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Photo: Kodansha Comics, Drawn and Quarterly, Viz Media; design: Saiko Miyasato

5 best Japanese manga you can read in English

Not wowed by One Piece? These titles redefined manga from the 1960s to now – and they’re all available in English

By Kasey Furutani

You could argue Japan’s love of animation comes from manga, which dates back to woodblock paintings in the 1600s. Manga has come a long way since then; those woodblock prints have made the leap to become sci-fi action serials like Akira or the loveable Doraemon.

To an outsider, manga might look like it’s reserved for otaku, obsessive anime and comic geeks, but the artform is continuing to evolve. In the 1960s, alternative mangaka (manga artists) began producing books with realistic storylines and museum-worthy artwork, broadening the definition of manga. 

These aren’t your typical One Piece or Death Note comics: here are our favourite titles by artists that have changed the Japanese manga landscape. 

RECOMMENDED: Add these books about Tokyo to your reading list

Marvellous manga

Yoshihiro Tatsumi - Abandon the Old in Tokyo
Photo: Drawn and Quarterly

The works of Yoshihiro Tatsumi

In the 1960s, Yoshihiro Tatsumi coined the term gekiga, referring to an alternative style of manga that reflects the darker moments of life. His gekiga works from the 1960s and 1970s have been released in English in three volumes: ‘The Pushman and Other Stories’, ‘Abandon the Old in Tokyo’, and ‘Good-bye’. 

Tatsumi was known for his realistic drawings of postwar life in 1960s Japan, when the economy started to boom and social classes became more divided. ‘Abandon the Old in Tokyo’, the second volume in the collection, follows the everyday lives of single men as they graffiti train station bathrooms, visit the Ueno Zoo and struggle to make ends meet.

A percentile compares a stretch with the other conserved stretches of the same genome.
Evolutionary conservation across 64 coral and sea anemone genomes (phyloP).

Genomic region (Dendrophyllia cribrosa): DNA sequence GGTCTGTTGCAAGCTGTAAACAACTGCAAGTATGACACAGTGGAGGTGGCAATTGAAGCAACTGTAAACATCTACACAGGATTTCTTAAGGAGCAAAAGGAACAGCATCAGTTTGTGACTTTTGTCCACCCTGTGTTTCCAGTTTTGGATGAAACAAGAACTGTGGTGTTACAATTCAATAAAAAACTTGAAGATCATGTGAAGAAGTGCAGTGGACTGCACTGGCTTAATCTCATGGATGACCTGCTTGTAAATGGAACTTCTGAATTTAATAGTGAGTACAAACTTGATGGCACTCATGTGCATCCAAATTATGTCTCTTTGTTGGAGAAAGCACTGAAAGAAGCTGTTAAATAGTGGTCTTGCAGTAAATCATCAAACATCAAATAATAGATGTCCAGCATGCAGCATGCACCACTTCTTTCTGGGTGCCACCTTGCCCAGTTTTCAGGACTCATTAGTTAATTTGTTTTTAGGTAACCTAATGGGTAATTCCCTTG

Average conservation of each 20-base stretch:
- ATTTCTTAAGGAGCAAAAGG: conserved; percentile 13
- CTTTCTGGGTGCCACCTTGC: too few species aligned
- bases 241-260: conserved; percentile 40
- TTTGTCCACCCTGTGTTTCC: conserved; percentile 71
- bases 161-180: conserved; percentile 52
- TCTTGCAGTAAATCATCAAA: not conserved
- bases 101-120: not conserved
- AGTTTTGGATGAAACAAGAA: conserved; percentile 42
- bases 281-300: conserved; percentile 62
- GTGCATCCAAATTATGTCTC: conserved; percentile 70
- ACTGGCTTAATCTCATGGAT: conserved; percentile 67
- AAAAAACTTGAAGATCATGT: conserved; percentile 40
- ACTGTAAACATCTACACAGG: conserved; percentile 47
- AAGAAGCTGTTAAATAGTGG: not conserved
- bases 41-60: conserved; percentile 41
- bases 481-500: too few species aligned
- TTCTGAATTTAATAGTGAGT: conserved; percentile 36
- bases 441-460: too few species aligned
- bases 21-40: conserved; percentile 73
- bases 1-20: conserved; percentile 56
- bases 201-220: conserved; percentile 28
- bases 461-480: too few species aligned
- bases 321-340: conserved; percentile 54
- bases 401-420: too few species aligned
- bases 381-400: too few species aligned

Kuniko Tsurita - The Sky is Blue with a Single Cloud
Photo: Drawn and Quarterly

'The Sky is Blue with a Single Cloud' by Kuniko Tsurita

One of manga’s unsung heroes, Kuniko Tsurita finally has an English language translation of her artistic black and white comics. Similar to Yoshihiro Tatsumi, Tsurita draws stories of life in 1960s and 1970s Tokyo, but she focuses on Japanese bohemian culture with inspiration from European artwork. 

Tsurita was one of the first female mangaka and one of the first to break out of the shoujo (manga aimed at teenage girls) mold. ‘The Sky is Blue with a Single Cloud’ is a collection of Tsurita’s works from her surrealist start in the late 1960s to her early death in 1985. The collection is worth flipping through for the artwork alone, her drawings double as fine art.

Fumi Yoshinaga - What Did You Eat Yesterday
Photo: Kodansha Comics

'What Did You Eat Yesterday?' by Fumi Yoshinaga

Manga genres are as broad as movie or fiction themes – you can find classic sci-fi, family dramas or cheesy romances. However, there are some distinctive subgenres such as BL, short for boys’ love. This genre of manga, typically drawn and written for and by women, focuses on gay male couples. 

Some of these comics can be a bit gratuitous – all fluff and no substance – but Fumi Yoshinaga’s ‘What Did You Eat Yesterday?’ breaks the BL mold. Debuting in 2007 and still running, the series follows middle-aged couple Shiro and Kenji as they navigate everyday life and Japanese LGBTQ+ issues all while sharing delicious Japanese meals – recipes included.

Junji Ito - Uzumaki
Photo: Viz Media

'Uzumaki' by Junji Ito

Japan is full of scary stories, from supernatural tales to classic horror movies. Jump scares aside, Junji Ito proves that the printed page can be as scary as ‘The Ring’. Ito is best known for ‘Uzumaki’, also known as the Spiral series, that follows a young couple living in the creepy town of Kurouzu-cho. The residents are cursed by spiral imagery that slowly makes them go mad. A psychological thriller, Ito’s almost three-dimensional illustrations will make sure you won’t sleep at night.

Tetsu Kariya and Akira Hanasaki - Oishinbo
Photo: Viz Media

'Oishinbo' by Tetsu Kariya and Akira Hanasaki

‘Oishinbo’ is the perfect manga for people who like their dinner with a hint of drama. The series follows food critic Yamaoka Shiro as he creates an ‘Ultimate Menu’ for his newspaper, Tozai News. Shiro battles his insecurities and his relationship with his father, gourmand Kaibara Yuzan, as he tastes his way through Japanese restaurants. The comics deftly combine cooking techniques and Shiro’s estranged relationship with Yuzan. Be sure to read before dinner – the manga even includes the recipes cooked in the story.

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